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“Cosmos for me is black, primarily black, something like a black stream, turbulent, full of whirlpools, obstacles and flooded areas, carrying a mass of refuse, and in this stream a besotted man, at the mercy of the waters, trying to decipher and to understand so that he can assemble what he sees into some whole.”
—A Kind of Testament: Interviews with Dominique de Roux [Trans. Hamilton]

“Agglomeration, whirl and welter ... too much, too much, too much, crowding, movement, heaping, crashing, pushing, a general hurly-burly, huge mastodons filling space that, in the blinking of an eye, would break up into thousands of details, combinations, masses of rock, brawls, in a clumsy chaos, and suddenly all those details would again collect into an overpowering shape!”

“The panoramas persisted for a while, then something new emerged, pressing on, it was so naked, or entangled, or glittering, at times heroic, there were precipices, indurations, crevices, variations of hanging rocks, then, pastoral scenes, for example, in ascending, descending rhythms composed of bushes, trees, wounds, lesions, and subsidences, floated in, sweet at times, at times lacey.”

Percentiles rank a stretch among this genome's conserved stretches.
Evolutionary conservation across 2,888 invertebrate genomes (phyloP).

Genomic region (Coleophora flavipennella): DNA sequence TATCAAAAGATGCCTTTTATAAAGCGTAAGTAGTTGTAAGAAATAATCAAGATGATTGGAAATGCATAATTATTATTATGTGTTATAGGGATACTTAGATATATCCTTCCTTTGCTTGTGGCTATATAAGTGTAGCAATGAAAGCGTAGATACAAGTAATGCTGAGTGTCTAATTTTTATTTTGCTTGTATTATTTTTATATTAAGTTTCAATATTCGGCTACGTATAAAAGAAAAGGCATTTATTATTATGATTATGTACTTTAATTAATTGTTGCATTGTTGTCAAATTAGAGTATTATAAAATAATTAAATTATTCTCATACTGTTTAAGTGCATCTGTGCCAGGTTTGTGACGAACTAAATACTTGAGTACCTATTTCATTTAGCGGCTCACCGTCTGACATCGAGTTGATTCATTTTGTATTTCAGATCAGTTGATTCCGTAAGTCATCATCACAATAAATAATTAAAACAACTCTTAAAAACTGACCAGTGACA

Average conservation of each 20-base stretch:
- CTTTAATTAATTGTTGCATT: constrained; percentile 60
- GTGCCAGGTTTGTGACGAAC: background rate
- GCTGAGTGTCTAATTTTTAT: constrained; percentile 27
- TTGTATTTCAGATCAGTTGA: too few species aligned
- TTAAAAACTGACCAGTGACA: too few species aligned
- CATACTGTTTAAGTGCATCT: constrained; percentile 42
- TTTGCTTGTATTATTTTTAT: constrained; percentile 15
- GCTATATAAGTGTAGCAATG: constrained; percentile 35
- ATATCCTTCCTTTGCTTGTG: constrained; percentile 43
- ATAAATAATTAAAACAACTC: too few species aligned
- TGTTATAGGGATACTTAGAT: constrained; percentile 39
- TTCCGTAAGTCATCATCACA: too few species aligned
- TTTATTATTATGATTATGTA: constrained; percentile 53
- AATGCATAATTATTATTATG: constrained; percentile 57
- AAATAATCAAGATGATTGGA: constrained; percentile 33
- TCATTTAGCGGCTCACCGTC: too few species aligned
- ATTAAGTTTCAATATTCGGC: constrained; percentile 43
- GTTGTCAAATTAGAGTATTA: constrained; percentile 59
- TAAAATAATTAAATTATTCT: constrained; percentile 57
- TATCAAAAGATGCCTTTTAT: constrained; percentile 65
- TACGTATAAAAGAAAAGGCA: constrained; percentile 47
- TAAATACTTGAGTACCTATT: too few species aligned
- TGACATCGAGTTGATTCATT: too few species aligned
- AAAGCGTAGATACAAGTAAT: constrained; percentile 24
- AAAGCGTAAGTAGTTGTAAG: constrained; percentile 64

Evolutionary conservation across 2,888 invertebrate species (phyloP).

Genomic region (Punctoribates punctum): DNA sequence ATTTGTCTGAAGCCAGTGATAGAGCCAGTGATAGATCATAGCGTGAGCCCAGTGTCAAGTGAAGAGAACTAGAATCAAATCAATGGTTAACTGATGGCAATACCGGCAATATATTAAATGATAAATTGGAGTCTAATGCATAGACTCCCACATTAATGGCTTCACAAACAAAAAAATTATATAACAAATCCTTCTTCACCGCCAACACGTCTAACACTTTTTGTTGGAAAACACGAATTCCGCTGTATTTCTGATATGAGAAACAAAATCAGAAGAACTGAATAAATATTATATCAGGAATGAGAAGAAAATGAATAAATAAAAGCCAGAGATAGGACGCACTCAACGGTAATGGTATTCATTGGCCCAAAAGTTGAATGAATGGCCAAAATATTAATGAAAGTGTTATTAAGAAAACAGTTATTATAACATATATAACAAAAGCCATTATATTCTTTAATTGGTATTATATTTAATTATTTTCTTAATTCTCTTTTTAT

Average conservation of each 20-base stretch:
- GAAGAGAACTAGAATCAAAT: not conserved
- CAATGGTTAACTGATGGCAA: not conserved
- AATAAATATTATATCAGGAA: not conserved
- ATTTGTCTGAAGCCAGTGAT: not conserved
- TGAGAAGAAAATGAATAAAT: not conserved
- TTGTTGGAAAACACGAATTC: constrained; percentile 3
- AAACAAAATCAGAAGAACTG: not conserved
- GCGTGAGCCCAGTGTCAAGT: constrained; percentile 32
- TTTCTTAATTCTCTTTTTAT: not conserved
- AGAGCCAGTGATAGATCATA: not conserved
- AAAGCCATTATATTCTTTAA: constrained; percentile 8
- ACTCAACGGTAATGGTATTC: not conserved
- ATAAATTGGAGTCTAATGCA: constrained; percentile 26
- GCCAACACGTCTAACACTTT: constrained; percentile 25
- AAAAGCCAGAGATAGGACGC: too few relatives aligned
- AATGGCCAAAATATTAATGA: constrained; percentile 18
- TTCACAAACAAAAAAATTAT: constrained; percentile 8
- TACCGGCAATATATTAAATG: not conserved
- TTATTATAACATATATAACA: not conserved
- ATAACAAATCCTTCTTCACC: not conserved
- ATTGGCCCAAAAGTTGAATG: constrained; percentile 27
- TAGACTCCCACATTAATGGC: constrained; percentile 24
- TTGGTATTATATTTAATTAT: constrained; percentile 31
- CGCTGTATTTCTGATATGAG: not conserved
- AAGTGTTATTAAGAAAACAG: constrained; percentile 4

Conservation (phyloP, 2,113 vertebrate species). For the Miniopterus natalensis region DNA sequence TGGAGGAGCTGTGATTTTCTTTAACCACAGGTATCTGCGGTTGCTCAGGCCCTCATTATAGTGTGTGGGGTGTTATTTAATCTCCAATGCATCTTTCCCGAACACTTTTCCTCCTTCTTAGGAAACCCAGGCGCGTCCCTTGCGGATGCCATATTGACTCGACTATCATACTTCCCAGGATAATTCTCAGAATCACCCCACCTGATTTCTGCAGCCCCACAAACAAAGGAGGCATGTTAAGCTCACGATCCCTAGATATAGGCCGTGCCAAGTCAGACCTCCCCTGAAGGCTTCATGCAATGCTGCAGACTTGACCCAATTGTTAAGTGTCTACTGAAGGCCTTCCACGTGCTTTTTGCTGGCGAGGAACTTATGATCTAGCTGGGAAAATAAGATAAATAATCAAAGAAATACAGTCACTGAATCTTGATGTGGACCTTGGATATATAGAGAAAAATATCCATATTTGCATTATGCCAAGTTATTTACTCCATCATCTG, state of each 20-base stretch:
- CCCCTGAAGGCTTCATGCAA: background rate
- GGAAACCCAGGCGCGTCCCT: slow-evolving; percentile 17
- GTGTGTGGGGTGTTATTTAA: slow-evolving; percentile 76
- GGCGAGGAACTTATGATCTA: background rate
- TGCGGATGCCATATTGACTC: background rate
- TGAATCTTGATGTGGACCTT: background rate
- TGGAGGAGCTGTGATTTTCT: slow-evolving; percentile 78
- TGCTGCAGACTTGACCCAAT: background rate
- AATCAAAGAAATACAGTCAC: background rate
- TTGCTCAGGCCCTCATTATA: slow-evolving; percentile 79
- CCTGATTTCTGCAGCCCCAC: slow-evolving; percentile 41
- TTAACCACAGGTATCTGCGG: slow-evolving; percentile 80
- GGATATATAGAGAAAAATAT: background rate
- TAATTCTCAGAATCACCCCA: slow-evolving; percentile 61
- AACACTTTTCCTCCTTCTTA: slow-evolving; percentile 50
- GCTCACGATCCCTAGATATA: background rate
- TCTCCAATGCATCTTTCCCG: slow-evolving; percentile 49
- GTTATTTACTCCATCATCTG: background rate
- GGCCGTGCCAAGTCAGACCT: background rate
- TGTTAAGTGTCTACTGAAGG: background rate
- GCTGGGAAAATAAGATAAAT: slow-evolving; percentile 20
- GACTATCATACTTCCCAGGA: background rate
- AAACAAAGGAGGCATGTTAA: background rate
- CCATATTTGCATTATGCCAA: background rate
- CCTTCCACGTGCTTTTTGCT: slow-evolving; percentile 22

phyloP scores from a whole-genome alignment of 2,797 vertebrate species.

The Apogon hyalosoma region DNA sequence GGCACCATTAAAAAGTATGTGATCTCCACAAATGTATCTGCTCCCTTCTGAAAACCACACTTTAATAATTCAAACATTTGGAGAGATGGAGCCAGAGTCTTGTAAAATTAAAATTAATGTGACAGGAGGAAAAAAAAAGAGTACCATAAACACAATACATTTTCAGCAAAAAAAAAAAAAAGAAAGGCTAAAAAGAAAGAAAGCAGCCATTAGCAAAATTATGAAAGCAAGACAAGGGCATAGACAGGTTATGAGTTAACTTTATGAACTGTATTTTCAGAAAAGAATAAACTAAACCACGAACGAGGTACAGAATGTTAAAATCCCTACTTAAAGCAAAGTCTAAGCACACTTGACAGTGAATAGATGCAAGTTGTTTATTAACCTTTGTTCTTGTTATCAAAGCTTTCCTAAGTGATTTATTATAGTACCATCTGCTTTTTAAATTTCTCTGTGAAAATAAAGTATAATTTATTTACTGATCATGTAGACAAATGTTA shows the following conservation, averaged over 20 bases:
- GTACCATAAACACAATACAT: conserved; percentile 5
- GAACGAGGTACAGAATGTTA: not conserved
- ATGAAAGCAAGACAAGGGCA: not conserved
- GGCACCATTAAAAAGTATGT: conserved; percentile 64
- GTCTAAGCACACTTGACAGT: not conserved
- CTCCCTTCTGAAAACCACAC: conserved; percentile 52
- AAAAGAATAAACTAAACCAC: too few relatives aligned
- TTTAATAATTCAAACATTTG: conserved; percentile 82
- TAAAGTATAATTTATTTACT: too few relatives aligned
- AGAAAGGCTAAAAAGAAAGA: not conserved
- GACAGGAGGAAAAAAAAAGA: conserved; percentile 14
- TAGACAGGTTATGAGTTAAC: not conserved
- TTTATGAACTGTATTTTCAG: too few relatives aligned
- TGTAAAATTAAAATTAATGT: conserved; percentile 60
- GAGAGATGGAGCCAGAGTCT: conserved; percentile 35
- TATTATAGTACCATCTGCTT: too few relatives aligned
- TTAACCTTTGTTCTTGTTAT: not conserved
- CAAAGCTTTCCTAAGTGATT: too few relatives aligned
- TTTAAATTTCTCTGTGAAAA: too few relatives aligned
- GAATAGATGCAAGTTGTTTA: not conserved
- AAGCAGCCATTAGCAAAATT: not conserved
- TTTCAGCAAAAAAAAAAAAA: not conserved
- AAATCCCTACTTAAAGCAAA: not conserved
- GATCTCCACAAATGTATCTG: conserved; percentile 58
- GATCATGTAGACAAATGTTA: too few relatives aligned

[From the novel, trans. Borchardt]

There is no other explanation for “berg”, the keyword of Cosmos, to be found—other than what Witold Gombrowicz alludes to in the novel itself:
“Berg! Ah, yes, you were saying earlier that two Jews ... a Jewish joke. Not a joke at all! Berg! Berging with a berg into a berg, mind you—blumberging with a berg ... Ti, ri, ri!”

Is “berg” an allusion to Yiddish ? (בערגל/bergl, "hill")
Is it the German word “Berg” (mountain)—because the action takes place in Zakopane, in the Tatras mountains?